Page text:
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Dane’s Corner: What Makes a Good Song? Part 1 Melody



OMI team is back from summer break and blogger Dane Casteel spent some of his time reflecting on the philosophical question of what makes a good song. Given his musical background it isn't surprising that his approach blends the intuitive and the technical.


Bonding over music is one of the great equalizers. All over the world, for thousands of years humans have been interpreting songs and forming opinions. We all have songs that click instantly that we consider good and others that we just can’t get into. What is it exactly that makes a song good or click? Is it music production? Perhaps the ripping guitars and banging drums? Is it the poetry woven into their lyrics? For me, it’s always been about “good songwriting”, which can mean a lot of different things. In this post, I’ll simply define a good song as music we can connect with and enjoy (enjoyment being experiencing any number of different emotions such as happiness, sadness, remorse, etc...). To do this we’ll briefly examine elements that come together to make a song and figure out how these elements create a good song.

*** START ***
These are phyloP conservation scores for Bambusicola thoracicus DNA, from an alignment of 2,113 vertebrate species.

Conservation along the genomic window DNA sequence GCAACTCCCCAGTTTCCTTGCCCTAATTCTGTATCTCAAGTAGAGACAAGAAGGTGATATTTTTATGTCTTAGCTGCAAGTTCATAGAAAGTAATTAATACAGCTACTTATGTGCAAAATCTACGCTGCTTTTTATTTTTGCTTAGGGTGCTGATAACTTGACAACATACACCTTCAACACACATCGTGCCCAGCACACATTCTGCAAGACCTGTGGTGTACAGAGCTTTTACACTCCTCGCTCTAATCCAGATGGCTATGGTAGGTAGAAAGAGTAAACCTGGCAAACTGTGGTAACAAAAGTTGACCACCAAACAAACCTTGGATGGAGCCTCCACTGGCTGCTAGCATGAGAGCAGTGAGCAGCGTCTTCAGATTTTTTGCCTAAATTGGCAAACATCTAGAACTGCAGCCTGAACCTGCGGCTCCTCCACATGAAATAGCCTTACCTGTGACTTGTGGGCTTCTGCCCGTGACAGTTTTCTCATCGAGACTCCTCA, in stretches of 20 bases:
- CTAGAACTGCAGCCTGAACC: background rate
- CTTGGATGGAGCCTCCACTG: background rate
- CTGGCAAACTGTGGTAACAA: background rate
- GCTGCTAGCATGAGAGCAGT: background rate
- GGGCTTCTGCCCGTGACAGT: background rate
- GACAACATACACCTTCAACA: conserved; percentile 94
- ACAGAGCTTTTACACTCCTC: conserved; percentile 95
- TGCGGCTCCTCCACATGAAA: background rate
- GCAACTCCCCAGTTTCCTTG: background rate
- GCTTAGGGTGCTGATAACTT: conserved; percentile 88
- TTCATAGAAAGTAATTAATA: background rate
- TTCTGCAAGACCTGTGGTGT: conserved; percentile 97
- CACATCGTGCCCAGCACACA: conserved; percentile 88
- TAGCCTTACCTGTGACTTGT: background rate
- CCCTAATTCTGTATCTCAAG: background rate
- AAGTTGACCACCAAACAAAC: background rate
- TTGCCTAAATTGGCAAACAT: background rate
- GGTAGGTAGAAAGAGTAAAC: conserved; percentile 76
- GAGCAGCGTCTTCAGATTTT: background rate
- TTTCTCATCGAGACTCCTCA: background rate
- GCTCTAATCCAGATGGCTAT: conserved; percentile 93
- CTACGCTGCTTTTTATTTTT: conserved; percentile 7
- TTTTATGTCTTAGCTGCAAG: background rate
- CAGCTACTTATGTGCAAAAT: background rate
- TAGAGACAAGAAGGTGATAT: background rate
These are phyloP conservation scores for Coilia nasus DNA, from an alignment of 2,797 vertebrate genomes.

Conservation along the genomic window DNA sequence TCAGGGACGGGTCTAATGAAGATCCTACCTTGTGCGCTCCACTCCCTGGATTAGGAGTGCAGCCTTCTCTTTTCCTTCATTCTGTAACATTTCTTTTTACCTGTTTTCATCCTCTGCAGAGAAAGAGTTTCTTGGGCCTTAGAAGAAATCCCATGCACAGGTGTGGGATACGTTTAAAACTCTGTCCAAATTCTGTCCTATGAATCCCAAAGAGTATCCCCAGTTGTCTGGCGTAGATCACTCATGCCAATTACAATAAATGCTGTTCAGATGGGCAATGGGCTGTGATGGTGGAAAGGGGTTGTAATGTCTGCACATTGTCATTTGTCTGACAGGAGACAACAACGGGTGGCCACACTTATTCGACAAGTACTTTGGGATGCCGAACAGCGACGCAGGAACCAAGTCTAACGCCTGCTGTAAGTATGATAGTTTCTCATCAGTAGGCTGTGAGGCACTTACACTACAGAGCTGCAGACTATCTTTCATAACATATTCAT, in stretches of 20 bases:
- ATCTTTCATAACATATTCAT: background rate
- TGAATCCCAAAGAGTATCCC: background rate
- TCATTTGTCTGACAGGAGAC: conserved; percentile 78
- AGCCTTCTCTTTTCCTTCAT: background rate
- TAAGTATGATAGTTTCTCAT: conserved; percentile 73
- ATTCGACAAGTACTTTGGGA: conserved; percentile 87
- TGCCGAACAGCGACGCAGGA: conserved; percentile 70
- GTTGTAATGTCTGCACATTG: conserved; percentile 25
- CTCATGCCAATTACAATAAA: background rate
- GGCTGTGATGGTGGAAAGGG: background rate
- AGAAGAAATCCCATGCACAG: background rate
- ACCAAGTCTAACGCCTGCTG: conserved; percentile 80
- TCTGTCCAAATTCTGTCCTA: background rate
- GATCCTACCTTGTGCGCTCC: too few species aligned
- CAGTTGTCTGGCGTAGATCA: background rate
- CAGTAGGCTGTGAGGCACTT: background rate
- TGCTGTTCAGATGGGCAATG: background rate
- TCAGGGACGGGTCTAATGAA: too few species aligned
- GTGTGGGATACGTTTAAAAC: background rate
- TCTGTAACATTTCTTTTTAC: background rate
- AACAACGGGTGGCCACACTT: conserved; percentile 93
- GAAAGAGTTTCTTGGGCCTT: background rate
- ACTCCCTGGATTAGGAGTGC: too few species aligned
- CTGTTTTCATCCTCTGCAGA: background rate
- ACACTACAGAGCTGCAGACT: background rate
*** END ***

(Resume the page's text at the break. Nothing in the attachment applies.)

Most modern popular songs are composed of two major elements: melody and lyrics. The organization of the melody and lyrics into a song is called composition. Once the song is composed, the goal is to evoke an emotional response within the listener. Today we take a quick look at melody.



Melody is a succession of pitches and rhythms. It’s the part of the song you hum along to; if it’s good, it’s the part that gets stuck in your head. Melody is arranged in pop music using a combination of verses, choruses, and bridges. A great songwriter knows how to use the tension between verse, chorus, and bridge to create an emotional experience for the listener. The challenge in songwriting is to find a unique combination of melodies that differentiates the artists from their predecessors and contemporaries while being pleasurable and feeling familiar. A common way to create musical tension is to have a bridge that crescendos into the final chorus. If done right this can really take a song over the top! In the song “Say It Ain’t So” by Weezer, this sequence combined with the bridge’s dueling guitars leading into the final chorus is a fitting example of how constructing melody and structure builds tension and creates emotion. It’s this emotion that connects us to a song. I believe it’s this emotional connection that we associate with what we consider good songs.

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